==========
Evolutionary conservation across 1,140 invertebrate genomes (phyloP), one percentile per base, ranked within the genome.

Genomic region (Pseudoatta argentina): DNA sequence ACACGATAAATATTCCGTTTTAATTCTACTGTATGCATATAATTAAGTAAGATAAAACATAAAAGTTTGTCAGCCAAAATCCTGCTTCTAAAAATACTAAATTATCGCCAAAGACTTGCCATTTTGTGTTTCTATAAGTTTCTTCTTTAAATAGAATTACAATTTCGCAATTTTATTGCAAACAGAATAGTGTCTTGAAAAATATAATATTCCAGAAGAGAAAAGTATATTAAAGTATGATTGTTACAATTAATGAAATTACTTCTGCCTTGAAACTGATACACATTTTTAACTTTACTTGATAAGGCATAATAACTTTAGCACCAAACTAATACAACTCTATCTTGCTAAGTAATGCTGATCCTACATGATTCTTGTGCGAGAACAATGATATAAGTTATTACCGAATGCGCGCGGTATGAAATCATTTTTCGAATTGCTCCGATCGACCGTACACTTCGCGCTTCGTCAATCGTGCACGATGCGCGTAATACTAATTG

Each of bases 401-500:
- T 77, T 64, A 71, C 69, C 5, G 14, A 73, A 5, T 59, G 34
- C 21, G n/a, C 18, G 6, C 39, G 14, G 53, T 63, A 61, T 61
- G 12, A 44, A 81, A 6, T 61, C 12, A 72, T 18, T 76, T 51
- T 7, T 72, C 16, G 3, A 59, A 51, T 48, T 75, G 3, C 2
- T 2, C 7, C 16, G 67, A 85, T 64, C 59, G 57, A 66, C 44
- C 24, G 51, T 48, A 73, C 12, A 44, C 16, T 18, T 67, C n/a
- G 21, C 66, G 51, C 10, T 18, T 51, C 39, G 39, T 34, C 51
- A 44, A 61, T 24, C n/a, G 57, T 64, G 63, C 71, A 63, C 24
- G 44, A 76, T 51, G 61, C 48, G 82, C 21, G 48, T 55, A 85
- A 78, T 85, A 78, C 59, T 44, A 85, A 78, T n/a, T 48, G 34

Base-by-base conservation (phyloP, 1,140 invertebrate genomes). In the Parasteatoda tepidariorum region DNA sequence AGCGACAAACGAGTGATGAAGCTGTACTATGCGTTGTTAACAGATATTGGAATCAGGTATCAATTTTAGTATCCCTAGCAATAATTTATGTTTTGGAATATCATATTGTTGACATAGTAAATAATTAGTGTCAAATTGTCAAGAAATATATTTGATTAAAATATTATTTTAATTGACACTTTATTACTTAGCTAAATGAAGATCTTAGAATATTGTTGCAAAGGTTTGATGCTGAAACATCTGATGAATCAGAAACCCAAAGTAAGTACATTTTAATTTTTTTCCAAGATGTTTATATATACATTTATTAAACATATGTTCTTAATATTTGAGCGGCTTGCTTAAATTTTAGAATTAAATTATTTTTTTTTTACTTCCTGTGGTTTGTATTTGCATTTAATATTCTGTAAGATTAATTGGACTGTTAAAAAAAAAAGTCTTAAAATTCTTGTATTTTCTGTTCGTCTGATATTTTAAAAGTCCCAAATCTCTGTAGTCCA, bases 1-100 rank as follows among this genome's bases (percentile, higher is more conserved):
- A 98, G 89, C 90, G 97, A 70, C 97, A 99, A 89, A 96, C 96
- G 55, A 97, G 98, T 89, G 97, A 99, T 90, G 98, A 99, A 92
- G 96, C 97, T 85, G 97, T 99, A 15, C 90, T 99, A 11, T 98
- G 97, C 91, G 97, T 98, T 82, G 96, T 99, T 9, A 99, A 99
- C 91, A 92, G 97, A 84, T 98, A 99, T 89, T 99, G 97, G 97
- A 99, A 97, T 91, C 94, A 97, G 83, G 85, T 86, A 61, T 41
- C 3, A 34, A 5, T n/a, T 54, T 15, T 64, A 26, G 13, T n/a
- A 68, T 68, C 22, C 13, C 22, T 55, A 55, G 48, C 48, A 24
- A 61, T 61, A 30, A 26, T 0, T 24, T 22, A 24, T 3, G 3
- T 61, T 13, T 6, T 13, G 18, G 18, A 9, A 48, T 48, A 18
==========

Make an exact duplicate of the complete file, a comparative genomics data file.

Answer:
Evolutionary conservation across 1,140 invertebrate genomes (phyloP), one percentile per base, ranked within the genome.

Genomic region (Pseudoatta argentina): DNA sequence ACACGATAAATATTCCGTTTTAATTCTACTGTATGCATATAATTAAGTAAGATAAAACATAAAAGTTTGTCAGCCAAAATCCTGCTTCTAAAAATACTAAATTATCGCCAAAGACTTGCCATTTTGTGTTTCTATAAGTTTCTTCTTTAAATAGAATTACAATTTCGCAATTTTATTGCAAACAGAATAGTGTCTTGAAAAATATAATATTCCAGAAGAGAAAAGTATATTAAAGTATGATTGTTACAATTAATGAAATTACTTCTGCCTTGAAACTGATACACATTTTTAACTTTACTTGATAAGGCATAATAACTTTAGCACCAAACTAATACAACTCTATCTTGCTAAGTAATGCTGATCCTACATGATTCTTGTGCGAGAACAATGATATAAGTTATTACCGAATGCGCGCGGTATGAAATCATTTTTCGAATTGCTCCGATCGACCGTACACTTCGCGCTTCGTCAATCGTGCACGATGCGCGTAATACTAATTG

Each of bases 401-500:
- T 77, T 64, A 71, C 69, C 5, G 14, A 73, A 5, T 59, G 34
- C 21, G n/a, C 18, G 6, C 39, G 14, G 53, T 63, A 61, T 61
- G 12, A 44, A 81, A 6, T 61, C 12, A 72, T 18, T 76, T 51
- T 7, T 72, C 16, G 3, A 59, A 51, T 48, T 75, G 3, C 2
- T 2, C 7, C 16, G 67, A 85, T 64, C 59, G 57, A 66, C 44
- C 24, G 51, T 48, A 73, C 12, A 44, C 16, T 18, T 67, C n/a
- G 21, C 66, G 51, C 10, T 18, T 51, C 39, G 39, T 34, C 51
- A 44, A 61, T 24, C n/a, G 57, T 64, G 63, C 71, A 63, C 24
- G 44, A 76, T 51, G 61, C 48, G 82, C 21, G 48, T 55, A 85
- A 78, T 85, A 78, C 59, T 44, A 85, A 78, T n/a, T 48, G 34

Base-by-base conservation (phyloP, 1,140 invertebrate genomes). In the Parasteatoda tepidariorum region DNA sequence AGCGACAAACGAGTGATGAAGCTGTACTATGCGTTGTTAACAGATATTGGAATCAGGTATCAATTTTAGTATCCCTAGCAATAATTTATGTTTTGGAATATCATATTGTTGACATAGTAAATAATTAGTGTCAAATTGTCAAGAAATATATTTGATTAAAATATTATTTTAATTGACACTTTATTACTTAGCTAAATGAAGATCTTAGAATATTGTTGCAAAGGTTTGATGCTGAAACATCTGATGAATCAGAAACCCAAAGTAAGTACATTTTAATTTTTTTCCAAGATGTTTATATATACATTTATTAAACATATGTTCTTAATATTTGAGCGGCTTGCTTAAATTTTAGAATTAAATTATTTTTTTTTTACTTCCTGTGGTTTGTATTTGCATTTAATATTCTGTAAGATTAATTGGACTGTTAAAAAAAAAAGTCTTAAAATTCTTGTATTTTCTGTTCGTCTGATATTTTAAAAGTCCCAAATCTCTGTAGTCCA, bases 1-100 rank as follows among this genome's bases (percentile, higher is more conserved):
- A 98, G 89, C 90, G 97, A 70, C 97, A 99, A 89, A 96, C 96
- G 55, A 97, G 98, T 89, G 97, A 99, T 90, G 98, A 99, A 92
- G 96, C 97, T 85, G 97, T 99, A 15, C 90, T 99, A 11, T 98
- G 97, C 91, G 97, T 98, T 82, G 96, T 99, T 9, A 99, A 99
- C 91, A 92, G 97, A 84, T 98, A 99, T 89, T 99, G 97, G 97
- A 99, A 97, T 91, C 94, A 97, G 83, G 85, T 86, A 61, T 41
- C 3, A 34, A 5, T n/a, T 54, T 15, T 64, A 26, G 13, T n/a
- A 68, T 68, C 22, C 13, C 22, T 55, A 55, G 48, C 48, A 24
- A 61, T 61, A 30, A 26, T 0, T 24, T 22, A 24, T 3, G 3
- T 61, T 13, T 6, T 13, G 18, G 18, A 9, A 48, T 48, A 18